Action XML Definitions

Just like a regular TEA or Espresso action, Spice actions require at minimum two files:

  1. the action definition in XML
  2. the actual script you want to run

If you are creating a custom user action with Spice, you’ll first need to enable TEA for Espresso’s custom user action functionality in the TEA Preferences. Once custom user actions are enabled, your action definition files will live here:

~/Library/Application Support/Espresso/Support/TextActions/

Sugars utilizing Spice simply need to store their action definitions in the standard TextActions folder: MySugar.sugar/TextActions/.

Spice XML action syntax

If you were to use every available element in an action XML definition for Spice, it would look something like this (assuming the file only held one action; for multiple actions in one file you would of course have multiple <action> elements inside your <action-recipes> element):

    <action id="com.mydomain.example" category="">
        <title>Example Action</title>
        <key-equivalent>cmd opt shift E</key-equivalent>

            <undo_name>My Example</undo_name>
            <syntax-context>html *, css *, js *</syntax-context>

                    <string>My first argument</string>


Standard Espresso elements and attributes

<action> Attributes

The unique identifier for this action; convention is to use reverse domain name formatting (com.yourdomain.typeofaction.uniqueIdentifier).
The category ID that defines where in the Actions menu your action is placed. You can add a slash and another category ID to nest the action, as well. For instance, category="actions.text.HTML/actions.snippets" would place the action in Actions → HTML → Snippets (assuming you have the HTMLBundle.sugar installed, which defines the actions.snippets category). You can also use category="hidden" to hide your action from the Actions menu. See the Espresso action documentation for more info about defining categories, sorting, and more.

Standard elements

This defines what Objective-C class your action should call; it will always be Spice.
The title is what will be shown in the Actions menu.
If you set a text-trigger for your action, then when that text is typed in Espresso your action will be triggered. In the example above, typing example and hitting tab would cause the action to be executed. You may also use the optional key-equivalent attribute to set which key triggers the action. For instance, if you used <text-trigger key-equivalent=".">example</text-trigger> then the action would be triggered when you typed example. (hitting tab would not longer be necessary).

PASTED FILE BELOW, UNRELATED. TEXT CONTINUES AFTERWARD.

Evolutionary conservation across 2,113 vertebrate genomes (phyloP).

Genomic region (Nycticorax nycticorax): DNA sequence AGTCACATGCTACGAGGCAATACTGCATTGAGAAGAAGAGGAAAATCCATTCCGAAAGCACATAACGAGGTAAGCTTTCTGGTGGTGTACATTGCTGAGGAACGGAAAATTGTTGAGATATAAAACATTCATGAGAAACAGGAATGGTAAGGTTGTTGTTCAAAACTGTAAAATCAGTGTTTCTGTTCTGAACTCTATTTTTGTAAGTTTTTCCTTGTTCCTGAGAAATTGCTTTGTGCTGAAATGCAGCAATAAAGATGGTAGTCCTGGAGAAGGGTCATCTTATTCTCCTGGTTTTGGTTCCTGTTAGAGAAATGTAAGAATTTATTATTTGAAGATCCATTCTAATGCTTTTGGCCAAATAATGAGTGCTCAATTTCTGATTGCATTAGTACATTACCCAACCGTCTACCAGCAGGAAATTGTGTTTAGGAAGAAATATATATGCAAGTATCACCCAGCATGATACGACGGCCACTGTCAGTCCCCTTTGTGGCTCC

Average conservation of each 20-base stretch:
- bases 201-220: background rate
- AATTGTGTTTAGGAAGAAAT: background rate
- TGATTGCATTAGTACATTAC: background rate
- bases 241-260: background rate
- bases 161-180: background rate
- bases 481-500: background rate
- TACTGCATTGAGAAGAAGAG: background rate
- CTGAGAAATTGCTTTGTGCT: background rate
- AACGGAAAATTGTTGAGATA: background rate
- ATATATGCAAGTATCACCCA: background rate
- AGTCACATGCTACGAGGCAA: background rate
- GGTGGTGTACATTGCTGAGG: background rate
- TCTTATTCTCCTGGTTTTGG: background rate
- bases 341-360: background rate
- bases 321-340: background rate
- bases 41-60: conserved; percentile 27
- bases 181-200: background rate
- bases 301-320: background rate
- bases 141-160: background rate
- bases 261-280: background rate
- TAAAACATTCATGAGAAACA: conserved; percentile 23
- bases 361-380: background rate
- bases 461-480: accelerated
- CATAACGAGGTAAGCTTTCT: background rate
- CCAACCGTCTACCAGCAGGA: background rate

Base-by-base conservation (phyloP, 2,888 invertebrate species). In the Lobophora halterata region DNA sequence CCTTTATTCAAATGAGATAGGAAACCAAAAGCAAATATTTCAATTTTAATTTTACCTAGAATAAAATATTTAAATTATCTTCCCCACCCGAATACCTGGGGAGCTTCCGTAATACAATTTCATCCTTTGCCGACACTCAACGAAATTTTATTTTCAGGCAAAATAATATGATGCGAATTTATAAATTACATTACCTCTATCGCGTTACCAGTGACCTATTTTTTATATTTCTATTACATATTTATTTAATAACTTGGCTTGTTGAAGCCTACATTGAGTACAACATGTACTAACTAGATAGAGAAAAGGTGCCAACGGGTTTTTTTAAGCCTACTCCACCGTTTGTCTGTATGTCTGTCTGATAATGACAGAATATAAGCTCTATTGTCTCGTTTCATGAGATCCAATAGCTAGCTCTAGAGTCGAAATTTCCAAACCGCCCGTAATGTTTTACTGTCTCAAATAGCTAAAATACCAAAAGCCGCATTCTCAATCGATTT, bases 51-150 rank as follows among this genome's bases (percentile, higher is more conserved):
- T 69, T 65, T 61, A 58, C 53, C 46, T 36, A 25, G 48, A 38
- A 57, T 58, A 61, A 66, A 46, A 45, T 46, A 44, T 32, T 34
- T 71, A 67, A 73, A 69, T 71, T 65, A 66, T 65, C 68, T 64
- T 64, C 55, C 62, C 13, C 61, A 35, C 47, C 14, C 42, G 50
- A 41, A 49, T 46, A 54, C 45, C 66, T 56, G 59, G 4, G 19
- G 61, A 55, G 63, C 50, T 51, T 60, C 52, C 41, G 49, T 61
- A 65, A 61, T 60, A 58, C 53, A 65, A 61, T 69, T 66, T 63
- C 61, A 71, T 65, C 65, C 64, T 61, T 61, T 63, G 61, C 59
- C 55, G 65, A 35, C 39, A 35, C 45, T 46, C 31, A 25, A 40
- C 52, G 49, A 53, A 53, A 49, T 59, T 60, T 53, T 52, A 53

Not to be confused with the text-trigger attribute of the same name, this element allows you to set a shortcut for accessing your action. In the example above, the action would be triggered by holding down command-option-shift-E (shift is optional because the letter “E” is capitalized; however, I’ve found that it’s typically best to explicitly include shift). Available modifiers include: cmd (or command), control, shift, and opt (or option). You can also use keys such as enter or tab instead of a character.

Spice-specific elements

All Spice-specific fields must be nested within the setup element.

Common elements

script (required)
The name of the script file you want to execute for this action; the .js extension is optional (in the above example Spice would be looking for Support/Scripts/example_script.js).
This is a common element shared with TEA; if your script uses text recipes then including an undo name is a good idea.
Another common element shared with TEA; define in which contexts your action will be active/possible using Espresso’s selector syntax.
Formatted as a plist array, nested elements will be passed as parameters to your main action function. In the above example, the function would receive two parameters, the first of which is a string and the second a boolean.

Uncommon elements

By default Spice will look for a main() or act() function. If you wish to use a custom name instead, define it here.
Acceptable values are 0 or 1 (defaults to 0/off); when you turn on no-frills mode, none of Spice’s utility classes or functions will be loaded; only your Javascript. You will likely never use this unless you want to prototype an action using the Espresso API alone.